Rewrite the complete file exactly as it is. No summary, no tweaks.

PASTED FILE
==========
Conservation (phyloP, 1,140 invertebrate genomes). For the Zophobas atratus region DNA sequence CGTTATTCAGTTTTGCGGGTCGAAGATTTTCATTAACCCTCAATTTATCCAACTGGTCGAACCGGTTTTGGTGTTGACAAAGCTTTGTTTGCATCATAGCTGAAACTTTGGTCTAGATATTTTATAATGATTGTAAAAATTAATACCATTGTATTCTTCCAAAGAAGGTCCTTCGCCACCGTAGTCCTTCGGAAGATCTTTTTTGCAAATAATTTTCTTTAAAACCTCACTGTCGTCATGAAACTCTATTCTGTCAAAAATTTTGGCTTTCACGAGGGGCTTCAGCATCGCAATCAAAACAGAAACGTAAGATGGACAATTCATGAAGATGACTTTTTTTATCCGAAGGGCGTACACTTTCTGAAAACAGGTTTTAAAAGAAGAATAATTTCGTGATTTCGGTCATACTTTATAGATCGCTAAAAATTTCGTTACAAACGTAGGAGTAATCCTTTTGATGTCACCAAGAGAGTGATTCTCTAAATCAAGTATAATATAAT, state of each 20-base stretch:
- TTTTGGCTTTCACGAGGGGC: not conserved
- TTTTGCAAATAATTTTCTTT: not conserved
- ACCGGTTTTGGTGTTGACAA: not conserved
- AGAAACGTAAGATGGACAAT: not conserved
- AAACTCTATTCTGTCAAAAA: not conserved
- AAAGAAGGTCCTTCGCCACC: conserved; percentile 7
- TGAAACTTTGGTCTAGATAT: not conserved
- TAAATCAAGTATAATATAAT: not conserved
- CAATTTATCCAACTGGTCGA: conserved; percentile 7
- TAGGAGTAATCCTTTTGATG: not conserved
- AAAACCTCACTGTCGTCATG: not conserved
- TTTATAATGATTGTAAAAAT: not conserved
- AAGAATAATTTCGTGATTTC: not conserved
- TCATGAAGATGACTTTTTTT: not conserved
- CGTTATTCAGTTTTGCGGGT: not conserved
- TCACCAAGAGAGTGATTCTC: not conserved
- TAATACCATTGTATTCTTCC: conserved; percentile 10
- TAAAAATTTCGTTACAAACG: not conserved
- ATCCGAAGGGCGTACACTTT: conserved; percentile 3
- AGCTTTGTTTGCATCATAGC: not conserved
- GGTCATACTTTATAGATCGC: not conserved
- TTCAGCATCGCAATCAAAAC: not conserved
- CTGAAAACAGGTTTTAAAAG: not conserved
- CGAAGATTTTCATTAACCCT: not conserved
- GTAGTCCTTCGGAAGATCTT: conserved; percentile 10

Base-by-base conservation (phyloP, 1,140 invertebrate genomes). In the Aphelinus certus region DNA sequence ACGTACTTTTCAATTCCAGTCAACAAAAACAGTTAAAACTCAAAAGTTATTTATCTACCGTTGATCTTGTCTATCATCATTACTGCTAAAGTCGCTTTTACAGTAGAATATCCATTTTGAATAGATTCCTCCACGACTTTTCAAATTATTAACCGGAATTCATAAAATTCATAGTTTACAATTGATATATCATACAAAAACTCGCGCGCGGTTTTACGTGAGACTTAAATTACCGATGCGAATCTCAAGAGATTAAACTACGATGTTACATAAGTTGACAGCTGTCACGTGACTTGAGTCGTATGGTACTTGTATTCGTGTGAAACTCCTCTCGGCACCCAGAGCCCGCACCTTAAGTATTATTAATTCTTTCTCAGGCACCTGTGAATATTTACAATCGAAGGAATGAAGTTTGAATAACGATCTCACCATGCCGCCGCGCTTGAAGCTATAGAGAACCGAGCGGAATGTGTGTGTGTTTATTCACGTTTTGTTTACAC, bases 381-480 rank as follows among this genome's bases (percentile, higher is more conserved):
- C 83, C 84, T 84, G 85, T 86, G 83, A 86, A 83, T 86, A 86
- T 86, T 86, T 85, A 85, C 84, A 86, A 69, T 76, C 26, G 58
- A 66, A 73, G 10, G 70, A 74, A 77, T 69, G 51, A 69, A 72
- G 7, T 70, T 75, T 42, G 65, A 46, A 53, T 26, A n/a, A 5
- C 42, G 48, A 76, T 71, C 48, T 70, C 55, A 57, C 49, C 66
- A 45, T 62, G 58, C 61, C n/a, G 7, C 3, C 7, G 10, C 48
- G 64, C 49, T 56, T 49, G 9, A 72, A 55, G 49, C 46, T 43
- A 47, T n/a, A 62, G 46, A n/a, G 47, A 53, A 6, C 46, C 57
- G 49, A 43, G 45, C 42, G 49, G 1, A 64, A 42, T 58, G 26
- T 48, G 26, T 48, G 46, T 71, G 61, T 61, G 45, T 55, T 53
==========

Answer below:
Conservation (phyloP, 1,140 invertebrate genomes). For the Zophobas atratus region DNA sequence CGTTATTCAGTTTTGCGGGTCGAAGATTTTCATTAACCCTCAATTTATCCAACTGGTCGAACCGGTTTTGGTGTTGACAAAGCTTTGTTTGCATCATAGCTGAAACTTTGGTCTAGATATTTTATAATGATTGTAAAAATTAATACCATTGTATTCTTCCAAAGAAGGTCCTTCGCCACCGTAGTCCTTCGGAAGATCTTTTTTGCAAATAATTTTCTTTAAAACCTCACTGTCGTCATGAAACTCTATTCTGTCAAAAATTTTGGCTTTCACGAGGGGCTTCAGCATCGCAATCAAAACAGAAACGTAAGATGGACAATTCATGAAGATGACTTTTTTTATCCGAAGGGCGTACACTTTCTGAAAACAGGTTTTAAAAGAAGAATAATTTCGTGATTTCGGTCATACTTTATAGATCGCTAAAAATTTCGTTACAAACGTAGGAGTAATCCTTTTGATGTCACCAAGAGAGTGATTCTCTAAATCAAGTATAATATAAT, state of each 20-base stretch:
- TTTTGGCTTTCACGAGGGGC: not conserved
- TTTTGCAAATAATTTTCTTT: not conserved
- ACCGGTTTTGGTGTTGACAA: not conserved
- AGAAACGTAAGATGGACAAT: not conserved
- AAACTCTATTCTGTCAAAAA: not conserved
- AAAGAAGGTCCTTCGCCACC: conserved; percentile 7
- TGAAACTTTGGTCTAGATAT: not conserved
- TAAATCAAGTATAATATAAT: not conserved
- CAATTTATCCAACTGGTCGA: conserved; percentile 7
- TAGGAGTAATCCTTTTGATG: not conserved
- AAAACCTCACTGTCGTCATG: not conserved
- TTTATAATGATTGTAAAAAT: not conserved
- AAGAATAATTTCGTGATTTC: not conserved
- TCATGAAGATGACTTTTTTT: not conserved
- CGTTATTCAGTTTTGCGGGT: not conserved
- TCACCAAGAGAGTGATTCTC: not conserved
- TAATACCATTGTATTCTTCC: conserved; percentile 10
- TAAAAATTTCGTTACAAACG: not conserved
- ATCCGAAGGGCGTACACTTT: conserved; percentile 3
- AGCTTTGTTTGCATCATAGC: not conserved
- GGTCATACTTTATAGATCGC: not conserved
- TTCAGCATCGCAATCAAAAC: not conserved
- CTGAAAACAGGTTTTAAAAG: not conserved
- CGAAGATTTTCATTAACCCT: not conserved
- GTAGTCCTTCGGAAGATCTT: conserved; percentile 10

Base-by-base conservation (phyloP, 1,140 invertebrate genomes). In the Aphelinus certus region DNA sequence ACGTACTTTTCAATTCCAGTCAACAAAAACAGTTAAAACTCAAAAGTTATTTATCTACCGTTGATCTTGTCTATCATCATTACTGCTAAAGTCGCTTTTACAGTAGAATATCCATTTTGAATAGATTCCTCCACGACTTTTCAAATTATTAACCGGAATTCATAAAATTCATAGTTTACAATTGATATATCATACAAAAACTCGCGCGCGGTTTTACGTGAGACTTAAATTACCGATGCGAATCTCAAGAGATTAAACTACGATGTTACATAAGTTGACAGCTGTCACGTGACTTGAGTCGTATGGTACTTGTATTCGTGTGAAACTCCTCTCGGCACCCAGAGCCCGCACCTTAAGTATTATTAATTCTTTCTCAGGCACCTGTGAATATTTACAATCGAAGGAATGAAGTTTGAATAACGATCTCACCATGCCGCCGCGCTTGAAGCTATAGAGAACCGAGCGGAATGTGTGTGTGTTTATTCACGTTTTGTTTACAC, bases 381-480 rank as follows among this genome's bases (percentile, higher is more conserved):
- C 83, C 84, T 84, G 85, T 86, G 83, A 86, A 83, T 86, A 86
- T 86, T 86, T 85, A 85, C 84, A 86, A 69, T 76, C 26, G 58
- A 66, A 73, G 10, G 70, A 74, A 77, T 69, G 51, A 69, A 72
- G 7, T 70, T 75, T 42, G 65, A 46, A 53, T 26, A n/a, A 5
- C 42, G 48, A 76, T 71, C 48, T 70, C 55, A 57, C 49, C 66
- A 45, T 62, G 58, C 61, C n/a, G 7, C 3, C 7, G 10, C 48
- G 64, C 49, T 56, T 49, G 9, A 72, A 55, G 49, C 46, T 43
- A 47, T n/a, A 62, G 46, A n/a, G 47, A 53, A 6, C 46, C 57
- G 49, A 43, G 45, C 42, G 49, G 1, A 64, A 42, T 58, G 26
- T 48, G 26, T 48, G 46, T 71, G 61, T 61, G 45, T 55, T 53